Govt needs to accommodate oppositionÃ¢€™s aspirations
REGARDLESS of what the so-called ‘all-party’ government of prime minister Sheikh Hasina would want to have the people believe, the ongoing blockade by the Bangladesh Nationalist Party-led opposition alliance seems to have virtually brought road, rail and river communication to a grinding halt, aided largely by widespread violence and vandalism. While bomb and arson attacks on road transport continues with increasing ferocity and frequency, resulting in debilitating injury and death of mostly ordinary people, train services have gone through serious disruptions because of damages done to rail tracks. According to a report published in New Age on Monday, at least 250 people were injured as an inter-city train on the Dhaka-Chittagong route derailed Sunday night after fishplates had been removed from the tracks. Meanwhile, academic as well as administrative activities in educational institutions, both public and private, remain suspended while trade and commerce has come to a virtual stop. Overall, the ongoing stalemate in national politics seems to have induced a general stasis in national life — from governance to the economy to what have you.
As much as the ruling camp wants to heap the blame for the widespread death and destruction on the opposition alliance (it has repeatedly done so over the past few days, with the prime minister spearheading the vitriolic campaign), the fact remains that it is primarily responsible for virtually forcing the opposition into putting up a violent resistance against the governing coalition’s autocratic behaviour towards the latter. It is for quite some time now that the government has not allowed the opposition parties to function normally, with many of their leaders arrested and offices shut down. Moreover, it looks increasingly obvious that the exceedingly unpopular ruling coalition is out to retain power by way of holding the next general elections, designed to be held under its direct control, with the opposition out of the polls.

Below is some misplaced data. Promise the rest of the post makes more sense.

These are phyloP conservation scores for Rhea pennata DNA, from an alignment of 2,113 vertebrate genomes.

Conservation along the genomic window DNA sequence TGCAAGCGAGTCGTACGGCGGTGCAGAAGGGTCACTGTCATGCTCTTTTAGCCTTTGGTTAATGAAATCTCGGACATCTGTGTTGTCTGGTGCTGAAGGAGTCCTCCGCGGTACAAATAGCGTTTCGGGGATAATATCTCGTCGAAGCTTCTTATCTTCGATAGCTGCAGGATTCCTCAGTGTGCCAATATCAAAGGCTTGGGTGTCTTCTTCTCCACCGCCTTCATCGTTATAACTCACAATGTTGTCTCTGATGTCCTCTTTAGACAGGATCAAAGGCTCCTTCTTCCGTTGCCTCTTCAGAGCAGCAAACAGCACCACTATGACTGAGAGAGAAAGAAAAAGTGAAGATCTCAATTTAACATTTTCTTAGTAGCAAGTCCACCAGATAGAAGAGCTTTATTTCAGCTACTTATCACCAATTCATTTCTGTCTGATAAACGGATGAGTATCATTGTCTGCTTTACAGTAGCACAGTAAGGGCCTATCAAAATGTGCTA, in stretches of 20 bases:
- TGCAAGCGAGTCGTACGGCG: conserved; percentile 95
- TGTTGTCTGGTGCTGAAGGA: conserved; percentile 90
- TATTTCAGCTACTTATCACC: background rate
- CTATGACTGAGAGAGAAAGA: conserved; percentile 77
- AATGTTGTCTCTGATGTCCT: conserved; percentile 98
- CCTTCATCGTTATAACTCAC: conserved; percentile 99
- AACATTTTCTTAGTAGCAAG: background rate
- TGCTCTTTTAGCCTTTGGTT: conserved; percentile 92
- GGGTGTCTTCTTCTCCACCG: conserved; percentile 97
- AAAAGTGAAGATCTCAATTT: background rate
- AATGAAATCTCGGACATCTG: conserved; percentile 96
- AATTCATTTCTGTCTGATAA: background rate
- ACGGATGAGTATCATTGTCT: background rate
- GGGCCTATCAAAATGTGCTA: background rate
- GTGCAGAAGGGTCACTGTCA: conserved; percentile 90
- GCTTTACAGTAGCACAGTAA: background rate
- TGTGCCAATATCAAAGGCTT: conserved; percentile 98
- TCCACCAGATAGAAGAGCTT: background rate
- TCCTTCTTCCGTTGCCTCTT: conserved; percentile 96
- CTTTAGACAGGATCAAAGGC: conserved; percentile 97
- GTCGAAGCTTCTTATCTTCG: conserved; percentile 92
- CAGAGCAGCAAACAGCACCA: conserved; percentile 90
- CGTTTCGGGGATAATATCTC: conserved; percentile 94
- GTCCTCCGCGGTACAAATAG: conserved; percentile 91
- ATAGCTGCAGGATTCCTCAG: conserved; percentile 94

Simply put, the ruling coalition seems to have well and truly pushed the opposition against the wall, leaving the latter with no option but to fight back. Such retaliation, as has been evidenced in the past, runs the risk of degenerating into a widespread orgy of killing and getting killed and it has; after all, the longer it continues, the more it is prone to getting out of control of the saner minds in the opposition camp. As such, when the prime minister accuses the opposition leader of perpetrating ‘genocide’, she needs to realise that her government is equally, if not more responsible, for the bloodletting that has been going on for a while now. In other words, the ruling coalition has blood in its hand, too.
The ruling coalition also needs to realise that it obviously has very little control over what has been happening across the country; its overt and sustained use of law enforcement agencies as repressive tools in tandem with ruling party musclemen seem to have aggravated the situation even more. Yet, the ruling camp continues to create an impression, if not illusion, of control, by keeping the rail service open and having some transport owners loyal to it run buses on city routes, suffice to add, on a very limited scale. By doing so, it is essentially pushing common people further into harm’s way.
Ultimately, the only way out of the mess that the ruling camp in particular has dragged the country and its people into is accommodation of the opposition demand for a general election without partisan control, for which, again, the government needs to take the initiative, both political and constitutional, without any prejudice or precondition.
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